Background: To examine the associations between school-age children’s sedentary behavior, screen time, and 3 physical activity attributes: muscular strength, cardiorespiratory endurance (CRE), and fundamental movement skills. Methods: Cross-sectional survey of 2734 children in years 2 and 4 and 3671 adolescents in years 6, 8, and 10. Total sitting time, 6 screen time behaviors, and physical activity were measured by self-report. Muscular strength was assessed by standing broad jump; CRE by 20-m shuttle run test; and fundamental movement skills by process-oriented checklists. Associations between incremental sitting and screen time (in hours) and meeting the healthy zone of physical activity attributes were examined using logistic regression. Results: After adjusting for covariates and physical activity, children had lower odds of achieving the healthy zone for muscular strength and CRE for each hour of week (but not weekend) screen time. For adolescents, each hour of screen time per day was associated with lower odds of achieving the healthy fitness zone for CRE, locomotor skills, and overall healthy zone, and each hour of weekend screen time was associated with lower odds of achieving the healthy zone for most attributes and overall healthy zone. The associations were slightly stronger among adolescent girls than boys. The findings were similar for total sitting time. Conclusions: Screen time was associated with a lower likelihood to achieve healthy zones of physical activity attributes, and the effect was more consistent and slightly stronger among adolescents than children. This may suggest that the negative effects of screen time are incremental, emerging during adolescence.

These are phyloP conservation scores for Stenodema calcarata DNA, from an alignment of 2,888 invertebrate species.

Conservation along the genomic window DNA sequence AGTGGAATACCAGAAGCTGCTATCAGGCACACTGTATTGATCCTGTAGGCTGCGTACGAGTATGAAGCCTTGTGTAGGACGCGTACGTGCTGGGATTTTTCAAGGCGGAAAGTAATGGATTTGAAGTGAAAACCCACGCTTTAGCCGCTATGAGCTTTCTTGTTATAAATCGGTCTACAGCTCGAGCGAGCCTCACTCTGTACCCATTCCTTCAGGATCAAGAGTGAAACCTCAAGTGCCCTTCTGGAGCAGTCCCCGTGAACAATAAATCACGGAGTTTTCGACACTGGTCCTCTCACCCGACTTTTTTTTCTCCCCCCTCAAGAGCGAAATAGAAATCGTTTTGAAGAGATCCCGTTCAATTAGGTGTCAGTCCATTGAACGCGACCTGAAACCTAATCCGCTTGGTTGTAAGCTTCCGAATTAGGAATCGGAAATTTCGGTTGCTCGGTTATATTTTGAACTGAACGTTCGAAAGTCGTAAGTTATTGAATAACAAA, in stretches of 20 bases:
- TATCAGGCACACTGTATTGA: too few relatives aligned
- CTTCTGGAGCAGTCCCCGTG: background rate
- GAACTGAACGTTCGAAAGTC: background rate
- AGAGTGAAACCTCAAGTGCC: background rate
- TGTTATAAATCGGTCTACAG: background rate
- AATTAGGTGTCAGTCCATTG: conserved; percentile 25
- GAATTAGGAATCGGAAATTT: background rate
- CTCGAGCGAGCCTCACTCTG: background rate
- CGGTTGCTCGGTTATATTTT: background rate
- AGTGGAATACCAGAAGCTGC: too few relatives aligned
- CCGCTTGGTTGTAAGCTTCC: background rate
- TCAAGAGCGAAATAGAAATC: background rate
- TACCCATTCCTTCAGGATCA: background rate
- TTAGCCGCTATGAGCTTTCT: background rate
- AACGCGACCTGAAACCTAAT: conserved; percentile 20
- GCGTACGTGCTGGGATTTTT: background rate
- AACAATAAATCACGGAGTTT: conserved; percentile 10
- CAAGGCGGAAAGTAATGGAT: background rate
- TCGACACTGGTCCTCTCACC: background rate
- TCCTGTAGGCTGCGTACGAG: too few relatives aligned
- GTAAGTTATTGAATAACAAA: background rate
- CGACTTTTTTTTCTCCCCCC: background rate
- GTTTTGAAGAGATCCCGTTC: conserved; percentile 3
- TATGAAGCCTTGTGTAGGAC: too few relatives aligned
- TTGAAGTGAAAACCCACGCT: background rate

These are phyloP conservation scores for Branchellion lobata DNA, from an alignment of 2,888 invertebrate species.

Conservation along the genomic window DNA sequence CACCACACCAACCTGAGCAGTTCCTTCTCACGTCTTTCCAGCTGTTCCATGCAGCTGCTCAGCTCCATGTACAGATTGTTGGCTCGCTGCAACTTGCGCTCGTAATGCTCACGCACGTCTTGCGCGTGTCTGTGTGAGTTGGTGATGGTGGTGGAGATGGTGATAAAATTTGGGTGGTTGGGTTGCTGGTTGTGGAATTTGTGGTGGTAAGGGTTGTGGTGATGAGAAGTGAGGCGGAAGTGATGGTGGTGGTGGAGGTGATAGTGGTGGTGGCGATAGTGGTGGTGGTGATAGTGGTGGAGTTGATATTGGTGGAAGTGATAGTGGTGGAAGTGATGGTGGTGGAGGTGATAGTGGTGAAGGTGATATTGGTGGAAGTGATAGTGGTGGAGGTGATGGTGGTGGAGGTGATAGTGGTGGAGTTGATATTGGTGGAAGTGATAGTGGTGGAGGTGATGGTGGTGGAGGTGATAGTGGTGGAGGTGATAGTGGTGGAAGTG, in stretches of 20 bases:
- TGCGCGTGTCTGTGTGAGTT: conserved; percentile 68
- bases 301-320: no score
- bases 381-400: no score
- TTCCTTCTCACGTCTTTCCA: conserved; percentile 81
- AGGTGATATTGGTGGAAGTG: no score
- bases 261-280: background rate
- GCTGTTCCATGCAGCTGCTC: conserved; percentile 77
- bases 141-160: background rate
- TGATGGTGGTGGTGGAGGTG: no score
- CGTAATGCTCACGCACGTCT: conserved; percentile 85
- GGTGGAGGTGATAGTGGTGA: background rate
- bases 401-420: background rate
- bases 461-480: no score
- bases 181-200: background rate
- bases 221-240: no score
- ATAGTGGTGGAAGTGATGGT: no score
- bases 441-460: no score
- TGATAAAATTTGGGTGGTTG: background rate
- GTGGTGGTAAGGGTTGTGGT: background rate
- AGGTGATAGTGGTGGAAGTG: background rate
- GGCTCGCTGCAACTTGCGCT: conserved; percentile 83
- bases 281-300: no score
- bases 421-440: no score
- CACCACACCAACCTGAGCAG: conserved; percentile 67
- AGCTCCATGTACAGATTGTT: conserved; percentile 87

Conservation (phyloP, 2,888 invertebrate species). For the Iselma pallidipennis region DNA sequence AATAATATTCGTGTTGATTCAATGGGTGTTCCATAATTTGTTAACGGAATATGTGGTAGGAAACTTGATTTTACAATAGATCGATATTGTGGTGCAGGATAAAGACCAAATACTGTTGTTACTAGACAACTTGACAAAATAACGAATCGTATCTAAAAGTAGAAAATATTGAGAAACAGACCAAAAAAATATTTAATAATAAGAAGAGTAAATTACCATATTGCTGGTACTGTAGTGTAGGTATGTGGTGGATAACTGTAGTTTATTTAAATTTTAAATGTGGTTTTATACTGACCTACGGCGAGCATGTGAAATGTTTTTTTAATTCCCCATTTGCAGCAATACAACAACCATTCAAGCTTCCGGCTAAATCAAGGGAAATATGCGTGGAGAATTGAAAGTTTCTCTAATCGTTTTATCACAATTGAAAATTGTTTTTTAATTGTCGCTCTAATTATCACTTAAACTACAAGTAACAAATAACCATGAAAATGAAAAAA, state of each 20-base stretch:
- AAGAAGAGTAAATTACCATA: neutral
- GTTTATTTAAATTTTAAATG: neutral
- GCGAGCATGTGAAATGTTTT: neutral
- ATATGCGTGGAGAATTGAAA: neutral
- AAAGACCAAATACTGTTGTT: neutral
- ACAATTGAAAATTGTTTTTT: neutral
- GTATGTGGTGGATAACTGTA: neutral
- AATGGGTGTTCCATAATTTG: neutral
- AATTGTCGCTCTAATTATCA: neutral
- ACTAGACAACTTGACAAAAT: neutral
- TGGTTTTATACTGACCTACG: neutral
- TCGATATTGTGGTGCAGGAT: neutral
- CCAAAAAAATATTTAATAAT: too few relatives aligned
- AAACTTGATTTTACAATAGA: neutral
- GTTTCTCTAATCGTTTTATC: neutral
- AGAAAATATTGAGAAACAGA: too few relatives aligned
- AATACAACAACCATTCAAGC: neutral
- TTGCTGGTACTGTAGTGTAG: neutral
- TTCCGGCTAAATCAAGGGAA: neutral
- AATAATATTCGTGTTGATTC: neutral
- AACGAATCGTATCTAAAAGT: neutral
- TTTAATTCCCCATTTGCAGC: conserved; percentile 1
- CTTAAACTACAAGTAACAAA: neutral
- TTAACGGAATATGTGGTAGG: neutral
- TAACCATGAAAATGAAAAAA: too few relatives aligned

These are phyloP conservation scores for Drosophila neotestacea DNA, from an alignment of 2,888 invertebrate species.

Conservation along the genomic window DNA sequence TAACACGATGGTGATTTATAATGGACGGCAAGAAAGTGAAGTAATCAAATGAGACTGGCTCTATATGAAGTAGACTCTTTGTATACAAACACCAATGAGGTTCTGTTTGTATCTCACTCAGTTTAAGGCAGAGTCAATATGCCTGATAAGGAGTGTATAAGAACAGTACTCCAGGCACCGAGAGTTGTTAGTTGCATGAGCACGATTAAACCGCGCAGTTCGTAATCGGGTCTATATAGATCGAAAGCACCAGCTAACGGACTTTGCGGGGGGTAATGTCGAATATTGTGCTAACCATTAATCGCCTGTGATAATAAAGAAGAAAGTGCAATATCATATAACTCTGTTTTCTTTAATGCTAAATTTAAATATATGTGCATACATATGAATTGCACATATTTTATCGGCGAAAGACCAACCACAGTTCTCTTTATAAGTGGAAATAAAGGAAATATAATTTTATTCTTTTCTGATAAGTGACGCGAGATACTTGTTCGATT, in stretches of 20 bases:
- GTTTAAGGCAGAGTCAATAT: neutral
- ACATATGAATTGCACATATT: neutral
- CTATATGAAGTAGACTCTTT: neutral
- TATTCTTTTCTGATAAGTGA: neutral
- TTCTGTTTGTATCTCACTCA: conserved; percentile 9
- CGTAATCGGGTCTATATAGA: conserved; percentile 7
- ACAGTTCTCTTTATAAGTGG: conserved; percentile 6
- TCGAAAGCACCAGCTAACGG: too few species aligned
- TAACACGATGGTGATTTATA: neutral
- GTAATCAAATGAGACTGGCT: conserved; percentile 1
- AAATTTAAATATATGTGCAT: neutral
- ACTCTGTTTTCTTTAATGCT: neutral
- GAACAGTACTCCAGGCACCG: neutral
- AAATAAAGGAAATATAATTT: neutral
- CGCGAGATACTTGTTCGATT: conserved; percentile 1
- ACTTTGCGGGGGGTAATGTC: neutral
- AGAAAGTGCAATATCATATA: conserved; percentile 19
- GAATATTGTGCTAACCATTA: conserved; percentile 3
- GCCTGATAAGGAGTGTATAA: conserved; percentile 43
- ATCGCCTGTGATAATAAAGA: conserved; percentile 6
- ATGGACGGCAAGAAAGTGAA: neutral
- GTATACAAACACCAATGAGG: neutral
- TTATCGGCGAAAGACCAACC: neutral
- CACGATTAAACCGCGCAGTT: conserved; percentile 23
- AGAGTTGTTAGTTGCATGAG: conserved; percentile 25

Restricted access

Taina Rantanen, Pertti Era, Markku Kauppinen and Eino Heikkinen